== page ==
I’ve had a number of requests from readers who would like to learn how to accurately calculate certain ratios from the primary documents, so each week I’ll give a simple lesson on how to do that.
Here’s how you calculate an up-to-date and accurate market capitalisation. First, find the most recent Appendix 3B or Appendix 2A put out by the company. This is the notice that they put out when they issue more shares.
Then, look at box 8, which is the number of shares traded on the ASX. This is your starting point, and for many companies that’s essentially the number you want.
Or use box 5.1 if looking at an appendix 2A
However, it’s always important to also check the shares not listed on the ASX, in box 9 (or box 5.2 if using an Appendix 2a). Most companies will only have option and performance rights listed here. You’ll have to make a call about whether you adjust for that (giving the fully diluted count), but you often will not need to.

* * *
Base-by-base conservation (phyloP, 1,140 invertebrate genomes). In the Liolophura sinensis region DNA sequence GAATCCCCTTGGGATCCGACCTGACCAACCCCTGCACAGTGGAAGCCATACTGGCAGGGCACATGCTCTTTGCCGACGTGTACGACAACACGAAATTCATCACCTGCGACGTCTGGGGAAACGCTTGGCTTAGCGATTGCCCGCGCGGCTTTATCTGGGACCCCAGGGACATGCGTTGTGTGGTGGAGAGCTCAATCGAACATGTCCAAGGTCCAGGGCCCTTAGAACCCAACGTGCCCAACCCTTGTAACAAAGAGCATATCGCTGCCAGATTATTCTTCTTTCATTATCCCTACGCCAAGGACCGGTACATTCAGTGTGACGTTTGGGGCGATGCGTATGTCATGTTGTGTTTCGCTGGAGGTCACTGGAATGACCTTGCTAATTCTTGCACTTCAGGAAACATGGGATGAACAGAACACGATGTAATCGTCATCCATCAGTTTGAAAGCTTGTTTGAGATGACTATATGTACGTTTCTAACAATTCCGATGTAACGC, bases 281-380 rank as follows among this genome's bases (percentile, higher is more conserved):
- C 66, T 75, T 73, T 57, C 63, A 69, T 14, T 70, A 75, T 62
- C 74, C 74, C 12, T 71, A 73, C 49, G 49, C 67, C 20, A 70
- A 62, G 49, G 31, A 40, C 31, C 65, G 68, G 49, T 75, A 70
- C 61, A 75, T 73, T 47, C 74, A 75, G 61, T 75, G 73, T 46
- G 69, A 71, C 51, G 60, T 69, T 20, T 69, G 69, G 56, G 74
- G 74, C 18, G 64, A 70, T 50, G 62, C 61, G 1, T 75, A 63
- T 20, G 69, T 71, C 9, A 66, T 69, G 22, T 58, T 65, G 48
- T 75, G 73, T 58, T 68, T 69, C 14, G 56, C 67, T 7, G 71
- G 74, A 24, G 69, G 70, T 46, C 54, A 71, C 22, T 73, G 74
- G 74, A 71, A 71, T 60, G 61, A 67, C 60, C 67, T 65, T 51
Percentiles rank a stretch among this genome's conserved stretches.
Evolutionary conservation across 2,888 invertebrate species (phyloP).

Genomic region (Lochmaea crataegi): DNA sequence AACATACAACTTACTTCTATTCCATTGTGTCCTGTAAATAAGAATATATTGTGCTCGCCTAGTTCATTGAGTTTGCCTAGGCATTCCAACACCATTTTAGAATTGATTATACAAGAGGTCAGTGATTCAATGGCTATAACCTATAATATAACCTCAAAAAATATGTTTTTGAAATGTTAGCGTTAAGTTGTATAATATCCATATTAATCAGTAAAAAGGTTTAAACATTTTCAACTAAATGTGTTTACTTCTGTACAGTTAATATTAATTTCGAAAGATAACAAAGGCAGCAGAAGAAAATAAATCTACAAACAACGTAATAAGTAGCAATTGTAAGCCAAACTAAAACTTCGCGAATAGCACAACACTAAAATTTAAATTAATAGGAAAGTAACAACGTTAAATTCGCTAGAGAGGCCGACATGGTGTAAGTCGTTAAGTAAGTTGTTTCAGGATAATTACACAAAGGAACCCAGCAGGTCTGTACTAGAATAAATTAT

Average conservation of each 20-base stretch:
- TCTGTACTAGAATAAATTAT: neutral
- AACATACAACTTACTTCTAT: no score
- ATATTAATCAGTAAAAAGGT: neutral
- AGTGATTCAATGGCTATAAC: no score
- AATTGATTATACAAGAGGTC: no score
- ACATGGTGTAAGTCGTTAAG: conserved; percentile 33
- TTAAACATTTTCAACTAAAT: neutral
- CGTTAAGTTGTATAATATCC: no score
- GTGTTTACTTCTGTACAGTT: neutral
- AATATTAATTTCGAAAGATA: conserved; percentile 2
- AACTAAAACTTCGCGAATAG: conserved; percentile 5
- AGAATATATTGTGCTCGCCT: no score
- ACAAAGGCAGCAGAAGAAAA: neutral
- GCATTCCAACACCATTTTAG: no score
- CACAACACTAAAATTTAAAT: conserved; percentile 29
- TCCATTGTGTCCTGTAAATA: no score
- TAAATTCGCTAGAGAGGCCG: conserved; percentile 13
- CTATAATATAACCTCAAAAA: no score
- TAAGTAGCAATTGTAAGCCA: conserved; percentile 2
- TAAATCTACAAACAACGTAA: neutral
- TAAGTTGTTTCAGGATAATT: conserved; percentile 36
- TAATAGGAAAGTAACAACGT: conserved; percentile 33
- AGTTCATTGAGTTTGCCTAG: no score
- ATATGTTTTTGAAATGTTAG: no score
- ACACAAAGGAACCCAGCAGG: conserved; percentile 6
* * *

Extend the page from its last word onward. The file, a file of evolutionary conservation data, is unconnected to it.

However, some companies will have large parcels of escrowed shares. Many data providers will then exclude those shares from the market cap calculations, thus giving a misleading market capitalisation. In the example below Kleos Space (ASX:KSS), over 35 million shares have been escrowed (but already issued), and not listed on the ASX.
That means that the true share count is over 100 million, giving it a market capitalisation of over $35 million at $0.35. However, brokers using Morningstar data display $25 million for that company, which is misleading for beginners. If you’re serious about investing well, all your data should come from primary documents (other than for scanning or quantitative work).
This post was original published in the periodical dated 17 November, 2019.